Chemistry professor Joe Schwarcz, director of the Office for Science and Society at McGill University in Montreal, told the Washington Post earlier this month that he estimates applying one application of a sunscreen with the highest level of benzene found in the Valisure study would be about the equivalent to half of the amount of benzene you’d get from breathing city air for a day. He also noted that, due to its volatility, benzene evaporates quickly, "so when you put it on your skin, I suspect most of it will evaporate before it has a chance of being absorbed."
Be wary of contamination theories.
Each of the dermatologists and scientists that Allure spoke to for this story believed that all signs from the study point to an accidental manufacturing contamination, not some nefarious, cost-cutting tactic with carcinogens.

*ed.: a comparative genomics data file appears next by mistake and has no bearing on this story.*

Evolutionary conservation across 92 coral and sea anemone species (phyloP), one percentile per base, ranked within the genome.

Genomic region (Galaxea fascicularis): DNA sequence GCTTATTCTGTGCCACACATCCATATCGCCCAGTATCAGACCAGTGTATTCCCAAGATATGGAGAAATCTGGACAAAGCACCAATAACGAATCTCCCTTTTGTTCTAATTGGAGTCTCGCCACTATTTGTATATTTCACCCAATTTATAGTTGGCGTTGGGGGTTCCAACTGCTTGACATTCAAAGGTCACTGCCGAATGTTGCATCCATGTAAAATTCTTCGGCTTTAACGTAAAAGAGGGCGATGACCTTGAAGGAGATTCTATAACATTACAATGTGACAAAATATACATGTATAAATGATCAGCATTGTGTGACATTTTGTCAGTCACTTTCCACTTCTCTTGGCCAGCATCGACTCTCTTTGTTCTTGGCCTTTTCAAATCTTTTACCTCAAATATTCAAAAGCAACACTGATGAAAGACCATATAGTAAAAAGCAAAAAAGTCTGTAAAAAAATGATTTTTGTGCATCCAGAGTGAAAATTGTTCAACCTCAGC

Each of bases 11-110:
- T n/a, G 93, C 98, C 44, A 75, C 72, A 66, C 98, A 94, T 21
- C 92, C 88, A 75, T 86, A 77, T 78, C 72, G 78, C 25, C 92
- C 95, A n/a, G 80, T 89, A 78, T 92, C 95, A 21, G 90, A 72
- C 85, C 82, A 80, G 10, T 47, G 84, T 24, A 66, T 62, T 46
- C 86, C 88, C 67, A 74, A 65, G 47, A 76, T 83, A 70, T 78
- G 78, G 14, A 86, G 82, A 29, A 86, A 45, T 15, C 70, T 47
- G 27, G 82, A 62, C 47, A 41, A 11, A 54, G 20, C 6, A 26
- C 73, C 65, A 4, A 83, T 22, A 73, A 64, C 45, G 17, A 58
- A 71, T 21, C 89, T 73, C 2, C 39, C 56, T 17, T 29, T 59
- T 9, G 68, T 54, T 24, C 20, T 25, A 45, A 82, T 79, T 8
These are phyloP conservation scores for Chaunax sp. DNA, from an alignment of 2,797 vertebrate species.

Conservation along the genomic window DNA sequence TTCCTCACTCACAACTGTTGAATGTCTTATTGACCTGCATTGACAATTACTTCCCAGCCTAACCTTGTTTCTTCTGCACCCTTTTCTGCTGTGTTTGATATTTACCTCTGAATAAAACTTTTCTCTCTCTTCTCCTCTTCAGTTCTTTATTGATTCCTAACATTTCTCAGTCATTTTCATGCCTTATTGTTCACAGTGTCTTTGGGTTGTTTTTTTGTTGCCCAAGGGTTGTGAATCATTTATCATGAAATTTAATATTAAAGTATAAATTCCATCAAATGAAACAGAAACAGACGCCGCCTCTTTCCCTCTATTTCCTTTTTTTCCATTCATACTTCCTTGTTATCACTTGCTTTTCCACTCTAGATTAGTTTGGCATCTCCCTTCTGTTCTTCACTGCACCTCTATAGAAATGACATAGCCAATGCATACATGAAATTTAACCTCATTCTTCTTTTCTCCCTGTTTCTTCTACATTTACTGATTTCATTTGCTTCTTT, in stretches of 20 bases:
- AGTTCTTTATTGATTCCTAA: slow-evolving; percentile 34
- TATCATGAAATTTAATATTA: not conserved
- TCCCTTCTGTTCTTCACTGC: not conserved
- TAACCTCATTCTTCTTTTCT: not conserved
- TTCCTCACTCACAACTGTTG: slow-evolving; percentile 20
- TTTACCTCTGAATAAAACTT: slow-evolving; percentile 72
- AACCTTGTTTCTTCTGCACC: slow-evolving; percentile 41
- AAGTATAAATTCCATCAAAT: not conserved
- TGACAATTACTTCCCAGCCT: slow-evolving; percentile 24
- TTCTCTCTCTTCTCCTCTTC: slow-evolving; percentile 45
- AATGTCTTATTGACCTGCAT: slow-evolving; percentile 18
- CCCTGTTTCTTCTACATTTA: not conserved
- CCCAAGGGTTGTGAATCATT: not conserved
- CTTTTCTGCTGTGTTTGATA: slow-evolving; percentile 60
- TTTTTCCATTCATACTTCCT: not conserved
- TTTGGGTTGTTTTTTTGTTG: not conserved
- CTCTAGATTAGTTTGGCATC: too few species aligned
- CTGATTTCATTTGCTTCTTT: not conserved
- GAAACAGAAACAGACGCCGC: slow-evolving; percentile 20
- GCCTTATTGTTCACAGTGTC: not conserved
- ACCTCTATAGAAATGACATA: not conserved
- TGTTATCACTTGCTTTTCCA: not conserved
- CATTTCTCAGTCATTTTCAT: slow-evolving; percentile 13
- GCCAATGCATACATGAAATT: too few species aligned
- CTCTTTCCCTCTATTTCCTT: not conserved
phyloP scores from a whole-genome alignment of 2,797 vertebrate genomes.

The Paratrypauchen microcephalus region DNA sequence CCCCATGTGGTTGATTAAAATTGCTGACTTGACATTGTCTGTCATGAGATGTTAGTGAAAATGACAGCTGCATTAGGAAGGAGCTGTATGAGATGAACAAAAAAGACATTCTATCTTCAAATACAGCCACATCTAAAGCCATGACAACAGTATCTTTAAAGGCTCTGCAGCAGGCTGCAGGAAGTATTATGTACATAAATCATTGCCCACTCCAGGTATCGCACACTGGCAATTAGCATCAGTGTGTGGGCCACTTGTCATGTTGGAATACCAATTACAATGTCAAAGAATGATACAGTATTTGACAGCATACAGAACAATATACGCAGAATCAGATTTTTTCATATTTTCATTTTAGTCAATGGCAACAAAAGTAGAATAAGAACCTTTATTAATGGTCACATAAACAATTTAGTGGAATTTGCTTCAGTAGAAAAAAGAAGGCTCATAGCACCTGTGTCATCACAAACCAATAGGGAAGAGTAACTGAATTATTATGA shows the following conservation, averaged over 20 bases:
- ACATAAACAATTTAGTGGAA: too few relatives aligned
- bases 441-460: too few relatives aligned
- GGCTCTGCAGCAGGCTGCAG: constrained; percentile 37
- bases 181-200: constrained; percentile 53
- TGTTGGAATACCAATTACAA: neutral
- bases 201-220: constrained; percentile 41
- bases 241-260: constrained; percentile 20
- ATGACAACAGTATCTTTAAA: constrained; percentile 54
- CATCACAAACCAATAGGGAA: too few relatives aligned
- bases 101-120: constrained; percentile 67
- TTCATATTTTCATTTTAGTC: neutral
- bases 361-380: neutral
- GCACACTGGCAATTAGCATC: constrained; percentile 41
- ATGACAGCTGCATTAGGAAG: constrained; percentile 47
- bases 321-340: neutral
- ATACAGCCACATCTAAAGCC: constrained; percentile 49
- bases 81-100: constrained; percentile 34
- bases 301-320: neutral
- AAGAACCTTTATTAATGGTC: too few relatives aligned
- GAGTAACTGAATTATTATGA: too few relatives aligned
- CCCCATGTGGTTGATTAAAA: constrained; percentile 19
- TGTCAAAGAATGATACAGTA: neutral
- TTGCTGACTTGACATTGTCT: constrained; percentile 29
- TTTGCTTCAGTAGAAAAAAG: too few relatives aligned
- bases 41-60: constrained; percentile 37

Reassuring? Not really, according to Ron Robinson, a cosmetic chemist and CEO of BeautyStat, because it begs the question (which will, of course, spur even more questions): How did it get there? "The short answer is: we really can't be sure, and you can't make blanket rules or assumptions as to how this happened, other than looking at facts," says Avram.
“We all agree that it shouldn't be there. And the question is: If that's the case, how did it get there?”
At this point, we have more questions than answers, and contamination theories rather than facts. What we do know is that, even within the same brand, some sunscreens were found to contain benzene while others were not. That's why the batch numbers noted in the study are key: It means that the same sunscreen from a different batch may not contain benzene, and can help consumers determine whether or not the sunscreens they own were included in the Valisure findings.